Stair Runner Carpet: Learn How to Install DIY Style

Stair Runner Carpet: Learn How to Install

Fitting a stair runner on your staircase creates a stylish look in your hallway and can provide many other benefits, in addition to being aesthetically pleasing. You may be surprised to know that with the right knowledge and tools, it is entirely possible to fit a runner yourself. Here is a look at the benefits of a stair runner carpet and how to install one.

 

What is a stair runner, and what are the benefits?

A long strip of carpet, a stair runner runs right down the middle of the stairs, leaving the exposed stair visible on either side. Stair runners are typically fitted on hardwood stairs and have many practical benefits, including protecting the stairs, minimizing noise, and reducing the risk of slipping. They can add a touch of style and flair to a plain staircase.

Measuring and choosing your carpet

 You will need to measure your stairs to find out the exact length of stair runner carpet you will need. A typical Stair Runner Is 26 to 28 Inches Wide and a Typical staircase has around 12.5 stairs. Each stair Measures in length around 18 inches. Times 12.5 (the Number of Stairs) x 18 inches (the Length of each stair) = 225 inches divided x 12 = 18.75 ft in total length. So If you Had 12.5 stairs at 18 inches each, you would need around 19 ft of carpet!

When you make your choice of carpet, keep in mind that the material should be durable to withstand the heavy use stairs are subjected to. Also, you should consider that with a linear or geometric patterned runner, it will take more time and care to line up during fitting. For complete novices, it may be best to stick to a plain runner, such as this Natural Artistry Raffia Basket Carpet Runner, which will be more forgiving for first-time DIYers.

Direct Carpet Stair Runner

 Tools Needed for a Smooth installation

After you have measured and obtained the correct length of runner, you'll need some additional tools to complete the installation, including a

 1/ Roberts Electric Staple gun 

2/ 9/16 Electric Gun Staples

3/ Roberts Carpet tucker

4/ Roberts Carpet Knife

5/ Roberts Knee Kicker

6/ Hammer

And a few Honorable Mentions a tape measure a Sharp Pair Of Scissors a Pad Stapler

Get these ready beforehand and keep them handy throughout the process.

Tools for Stair runner installation

 

How to install

First, you need to clean your wooden stairs to ensure the surface is ready. Cut the carpet padding to size and place on the stairs;

TIP: (you’ll want to cut the padding around 2 inches narrower than your runner so you have room at each side to staple the runner.)

Example: If your Carpet Runner is 28 Inches Wide your Pad Needs to Be 26 Inches Wide.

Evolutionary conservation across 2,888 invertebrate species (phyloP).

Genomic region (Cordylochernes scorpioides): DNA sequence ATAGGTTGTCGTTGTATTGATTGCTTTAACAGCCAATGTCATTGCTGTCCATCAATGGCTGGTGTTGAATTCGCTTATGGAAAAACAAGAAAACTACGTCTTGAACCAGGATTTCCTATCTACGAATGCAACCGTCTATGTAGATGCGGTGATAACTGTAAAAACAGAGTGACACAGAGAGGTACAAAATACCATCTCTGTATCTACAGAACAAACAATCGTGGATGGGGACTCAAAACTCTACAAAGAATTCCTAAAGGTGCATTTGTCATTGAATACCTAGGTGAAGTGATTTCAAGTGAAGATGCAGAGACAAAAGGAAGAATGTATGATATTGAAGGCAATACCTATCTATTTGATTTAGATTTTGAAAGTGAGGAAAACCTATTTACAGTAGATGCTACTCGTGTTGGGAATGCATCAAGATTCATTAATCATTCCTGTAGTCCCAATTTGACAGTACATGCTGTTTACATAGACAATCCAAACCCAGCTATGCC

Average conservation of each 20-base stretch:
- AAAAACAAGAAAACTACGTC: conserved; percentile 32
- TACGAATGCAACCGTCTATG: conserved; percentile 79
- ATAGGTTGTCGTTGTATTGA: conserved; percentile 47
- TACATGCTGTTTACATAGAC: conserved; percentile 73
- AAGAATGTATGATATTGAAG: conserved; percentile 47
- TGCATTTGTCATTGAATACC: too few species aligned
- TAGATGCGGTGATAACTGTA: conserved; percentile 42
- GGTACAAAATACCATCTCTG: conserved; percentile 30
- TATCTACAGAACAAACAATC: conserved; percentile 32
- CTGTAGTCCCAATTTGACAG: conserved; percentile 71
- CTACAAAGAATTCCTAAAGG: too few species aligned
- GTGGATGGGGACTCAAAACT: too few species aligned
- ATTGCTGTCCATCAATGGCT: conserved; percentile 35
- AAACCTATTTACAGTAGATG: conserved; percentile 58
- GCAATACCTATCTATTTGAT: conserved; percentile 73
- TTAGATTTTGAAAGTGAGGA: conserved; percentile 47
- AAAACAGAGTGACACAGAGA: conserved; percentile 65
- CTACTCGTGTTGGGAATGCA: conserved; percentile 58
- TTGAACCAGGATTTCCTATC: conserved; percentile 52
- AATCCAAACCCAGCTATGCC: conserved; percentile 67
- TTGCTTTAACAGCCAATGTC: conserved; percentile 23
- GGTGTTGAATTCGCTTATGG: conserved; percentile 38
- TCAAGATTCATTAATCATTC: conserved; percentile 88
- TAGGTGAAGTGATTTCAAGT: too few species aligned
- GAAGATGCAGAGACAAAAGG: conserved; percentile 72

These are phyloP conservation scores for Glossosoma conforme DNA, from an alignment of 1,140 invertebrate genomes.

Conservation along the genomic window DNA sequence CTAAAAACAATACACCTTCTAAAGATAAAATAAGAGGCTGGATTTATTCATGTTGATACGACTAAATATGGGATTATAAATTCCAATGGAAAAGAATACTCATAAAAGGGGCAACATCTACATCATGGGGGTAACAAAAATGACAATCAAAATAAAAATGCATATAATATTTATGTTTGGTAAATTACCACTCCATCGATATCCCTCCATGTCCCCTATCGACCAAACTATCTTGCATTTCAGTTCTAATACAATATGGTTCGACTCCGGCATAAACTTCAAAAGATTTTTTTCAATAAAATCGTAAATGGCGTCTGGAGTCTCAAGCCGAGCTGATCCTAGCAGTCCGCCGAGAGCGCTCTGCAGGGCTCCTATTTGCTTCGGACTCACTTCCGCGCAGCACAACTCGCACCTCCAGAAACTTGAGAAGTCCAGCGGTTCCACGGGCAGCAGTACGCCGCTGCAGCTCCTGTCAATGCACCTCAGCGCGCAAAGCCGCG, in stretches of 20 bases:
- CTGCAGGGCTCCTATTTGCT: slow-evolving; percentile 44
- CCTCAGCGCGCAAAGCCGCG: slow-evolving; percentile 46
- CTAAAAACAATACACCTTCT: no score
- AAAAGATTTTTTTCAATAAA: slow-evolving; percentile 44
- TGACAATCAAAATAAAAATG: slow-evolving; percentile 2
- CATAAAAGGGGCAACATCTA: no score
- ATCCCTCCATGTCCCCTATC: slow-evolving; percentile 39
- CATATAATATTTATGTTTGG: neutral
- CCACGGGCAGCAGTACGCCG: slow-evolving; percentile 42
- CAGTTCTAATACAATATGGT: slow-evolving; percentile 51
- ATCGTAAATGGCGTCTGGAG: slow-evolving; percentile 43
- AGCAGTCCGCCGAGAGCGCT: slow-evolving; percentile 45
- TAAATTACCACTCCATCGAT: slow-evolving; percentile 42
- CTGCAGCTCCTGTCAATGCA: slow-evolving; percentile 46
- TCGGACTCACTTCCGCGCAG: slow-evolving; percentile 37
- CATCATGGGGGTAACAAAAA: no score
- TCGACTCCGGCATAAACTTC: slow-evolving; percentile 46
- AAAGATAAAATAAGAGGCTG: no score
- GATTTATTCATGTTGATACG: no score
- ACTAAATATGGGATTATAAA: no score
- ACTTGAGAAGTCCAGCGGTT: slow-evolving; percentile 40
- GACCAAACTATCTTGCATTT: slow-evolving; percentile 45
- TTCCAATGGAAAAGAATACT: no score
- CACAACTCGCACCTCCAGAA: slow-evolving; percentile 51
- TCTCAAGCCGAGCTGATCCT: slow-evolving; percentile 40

Starting at the bottom of the stairs, use your tape measure to ensure the carpet runner is centered on the stair. Carefully measure each side, making sure the measurements are equal and that the carpet pad is centered underneath.

Center Carpet Runner Properly

 

Fold the edge of the carpet down to the bottom of the first stair, and using your staple gun, staple the edge along the carpet. You will probably need 6 or 7 staples.

Tip:  I Like to Staple Every 4 to 5 Inches!

You can then bring the carpet up, and you might find it helpful to pre-bend the carpet so it curls nicely over the edge of the stair.

You will need to staple the underside of the edge to ensure it fits smoothly as it goes up. Using the carpet kicker, maintain pressure on the carpet runner to keep it flat and straight and place a couple of staples at each edge onto the tread. Then, using the carpet tucker in the corner where the tread meets the riser, create a groove by moving it back and forth to really make sure the carpet is fitting tightly and securely. Then, staple along the groove to keep the carpet in place, just as you did at the start.

The first stair is done, and the process needs to be continued up the staircase. Taking your time, slowly move up the staircase, using the kicker to apply pressure to the runner. You don’t want to have any excess carpet; the carpet should be tight enough that it is not a trip hazard. Staple carefully and ensure all staples are flat to avoid any sharp points sticking up.

As you move up the staircase, keep checking the measurements so you know that the runner is staying in the center of the stairs and the measurement is maintained on each side. Staircases are often not straight, but it might be difficult to see by eye, so do keep checking the measurements.

If you need to join runners, you can do this by cutting off any excess from where you staple along the back corner of the riser. Take the new runner, fold the unfinished edge under, and then staple along the back so the runner seems to continue. When you get to the top, simply cut off the excess and staple along the bottom edge of the lip of the top stair.

Once you've followed all these steps, your stairs will have a fabulous new look!


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